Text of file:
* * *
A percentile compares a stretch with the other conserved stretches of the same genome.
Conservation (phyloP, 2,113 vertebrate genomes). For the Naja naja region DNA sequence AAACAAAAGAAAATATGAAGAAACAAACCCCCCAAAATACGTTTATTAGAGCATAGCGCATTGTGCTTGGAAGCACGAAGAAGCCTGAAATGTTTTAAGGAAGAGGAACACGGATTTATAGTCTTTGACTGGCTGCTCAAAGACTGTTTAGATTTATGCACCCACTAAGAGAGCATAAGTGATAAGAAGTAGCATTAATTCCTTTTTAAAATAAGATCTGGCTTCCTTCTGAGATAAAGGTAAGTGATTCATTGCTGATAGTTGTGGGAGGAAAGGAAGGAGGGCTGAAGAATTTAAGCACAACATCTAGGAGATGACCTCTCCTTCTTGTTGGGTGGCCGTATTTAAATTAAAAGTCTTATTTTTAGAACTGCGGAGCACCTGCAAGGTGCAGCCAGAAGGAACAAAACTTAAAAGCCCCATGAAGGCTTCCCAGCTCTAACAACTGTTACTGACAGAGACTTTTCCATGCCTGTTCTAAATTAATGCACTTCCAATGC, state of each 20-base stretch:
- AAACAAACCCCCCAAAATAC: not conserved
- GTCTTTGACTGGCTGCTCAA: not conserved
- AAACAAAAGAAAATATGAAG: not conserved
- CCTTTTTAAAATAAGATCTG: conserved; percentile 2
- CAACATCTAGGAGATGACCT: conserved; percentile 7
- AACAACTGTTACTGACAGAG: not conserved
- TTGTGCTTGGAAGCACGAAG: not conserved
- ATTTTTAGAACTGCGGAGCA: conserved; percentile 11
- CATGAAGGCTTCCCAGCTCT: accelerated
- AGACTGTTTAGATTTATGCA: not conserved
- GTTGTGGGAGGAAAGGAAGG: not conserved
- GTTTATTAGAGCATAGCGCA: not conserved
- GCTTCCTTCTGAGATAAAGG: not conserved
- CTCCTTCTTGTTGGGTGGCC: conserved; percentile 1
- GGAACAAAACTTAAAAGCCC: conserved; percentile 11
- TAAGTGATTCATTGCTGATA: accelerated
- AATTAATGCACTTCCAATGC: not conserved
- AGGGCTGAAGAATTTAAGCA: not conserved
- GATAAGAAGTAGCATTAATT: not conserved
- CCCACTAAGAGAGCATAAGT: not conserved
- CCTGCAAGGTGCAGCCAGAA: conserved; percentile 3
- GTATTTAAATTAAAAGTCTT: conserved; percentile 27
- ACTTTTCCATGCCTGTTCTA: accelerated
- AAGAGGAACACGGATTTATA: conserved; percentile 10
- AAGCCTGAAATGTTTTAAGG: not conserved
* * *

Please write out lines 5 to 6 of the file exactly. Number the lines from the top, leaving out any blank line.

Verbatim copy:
- AAACAAAAGAAAATATGAAG: not conserved
- CCTTTTTAAAATAAGATCTG: conserved; percentile 2